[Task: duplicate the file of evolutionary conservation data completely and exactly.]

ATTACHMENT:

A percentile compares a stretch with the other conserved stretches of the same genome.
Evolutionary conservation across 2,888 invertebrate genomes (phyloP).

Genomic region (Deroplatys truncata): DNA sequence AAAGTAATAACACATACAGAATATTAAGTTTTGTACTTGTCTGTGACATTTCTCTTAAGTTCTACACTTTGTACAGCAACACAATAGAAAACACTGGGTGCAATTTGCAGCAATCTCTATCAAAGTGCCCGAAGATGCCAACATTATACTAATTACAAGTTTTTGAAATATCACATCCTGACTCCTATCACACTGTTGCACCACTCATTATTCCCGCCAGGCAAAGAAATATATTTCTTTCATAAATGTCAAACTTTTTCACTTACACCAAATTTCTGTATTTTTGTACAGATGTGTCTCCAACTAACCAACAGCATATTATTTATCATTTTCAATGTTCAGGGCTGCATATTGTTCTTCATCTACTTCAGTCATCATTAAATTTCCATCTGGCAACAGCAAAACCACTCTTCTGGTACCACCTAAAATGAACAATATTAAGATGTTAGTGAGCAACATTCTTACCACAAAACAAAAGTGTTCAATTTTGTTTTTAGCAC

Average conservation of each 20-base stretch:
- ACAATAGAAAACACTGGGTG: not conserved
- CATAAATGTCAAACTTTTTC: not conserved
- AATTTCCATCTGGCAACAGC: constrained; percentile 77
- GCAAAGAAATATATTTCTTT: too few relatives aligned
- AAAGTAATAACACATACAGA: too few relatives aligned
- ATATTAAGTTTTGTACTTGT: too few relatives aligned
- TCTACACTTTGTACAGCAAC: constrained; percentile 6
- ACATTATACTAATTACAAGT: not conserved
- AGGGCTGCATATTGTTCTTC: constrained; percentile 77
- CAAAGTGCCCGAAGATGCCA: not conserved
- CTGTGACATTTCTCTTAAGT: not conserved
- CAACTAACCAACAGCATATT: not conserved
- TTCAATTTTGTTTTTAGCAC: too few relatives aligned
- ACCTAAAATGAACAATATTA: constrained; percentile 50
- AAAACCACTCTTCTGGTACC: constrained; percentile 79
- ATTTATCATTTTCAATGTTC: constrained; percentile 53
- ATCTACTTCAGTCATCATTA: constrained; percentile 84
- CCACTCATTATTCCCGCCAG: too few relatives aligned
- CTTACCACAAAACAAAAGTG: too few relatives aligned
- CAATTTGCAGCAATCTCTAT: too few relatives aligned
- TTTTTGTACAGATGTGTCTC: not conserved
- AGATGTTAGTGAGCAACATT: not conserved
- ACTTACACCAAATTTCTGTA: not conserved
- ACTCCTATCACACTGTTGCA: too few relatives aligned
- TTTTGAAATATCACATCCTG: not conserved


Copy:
A percentile compares a stretch with the other conserved stretches of the same genome.
Evolutionary conservation across 2,888 invertebrate genomes (phyloP).

Genomic region (Deroplatys truncata): DNA sequence AAAGTAATAACACATACAGAATATTAAGTTTTGTACTTGTCTGTGACATTTCTCTTAAGTTCTACACTTTGTACAGCAACACAATAGAAAACACTGGGTGCAATTTGCAGCAATCTCTATCAAAGTGCCCGAAGATGCCAACATTATACTAATTACAAGTTTTTGAAATATCACATCCTGACTCCTATCACACTGTTGCACCACTCATTATTCCCGCCAGGCAAAGAAATATATTTCTTTCATAAATGTCAAACTTTTTCACTTACACCAAATTTCTGTATTTTTGTACAGATGTGTCTCCAACTAACCAACAGCATATTATTTATCATTTTCAATGTTCAGGGCTGCATATTGTTCTTCATCTACTTCAGTCATCATTAAATTTCCATCTGGCAACAGCAAAACCACTCTTCTGGTACCACCTAAAATGAACAATATTAAGATGTTAGTGAGCAACATTCTTACCACAAAACAAAAGTGTTCAATTTTGTTTTTAGCAC

Average conservation of each 20-base stretch:
- ACAATAGAAAACACTGGGTG: not conserved
- CATAAATGTCAAACTTTTTC: not conserved
- AATTTCCATCTGGCAACAGC: constrained; percentile 77
- GCAAAGAAATATATTTCTTT: too few relatives aligned
- AAAGTAATAACACATACAGA: too few relatives aligned
- ATATTAAGTTTTGTACTTGT: too few relatives aligned
- TCTACACTTTGTACAGCAAC: constrained; percentile 6
- ACATTATACTAATTACAAGT: not conserved
- AGGGCTGCATATTGTTCTTC: constrained; percentile 77
- CAAAGTGCCCGAAGATGCCA: not conserved
- CTGTGACATTTCTCTTAAGT: not conserved
- CAACTAACCAACAGCATATT: not conserved
- TTCAATTTTGTTTTTAGCAC: too few relatives aligned
- ACCTAAAATGAACAATATTA: constrained; percentile 50
- AAAACCACTCTTCTGGTACC: constrained; percentile 79
- ATTTATCATTTTCAATGTTC: constrained; percentile 53
- ATCTACTTCAGTCATCATTA: constrained; percentile 84
- CCACTCATTATTCCCGCCAG: too few relatives aligned
- CTTACCACAAAACAAAAGTG: too few relatives aligned
- CAATTTGCAGCAATCTCTAT: too few relatives aligned
- TTTTTGTACAGATGTGTCTC: not conserved
- AGATGTTAGTGAGCAACATT: not conserved
- ACTTACACCAAATTTCTGTA: not conserved
- ACTCCTATCACACTGTTGCA: too few relatives aligned
- TTTTGAAATATCACATCCTG: not conserved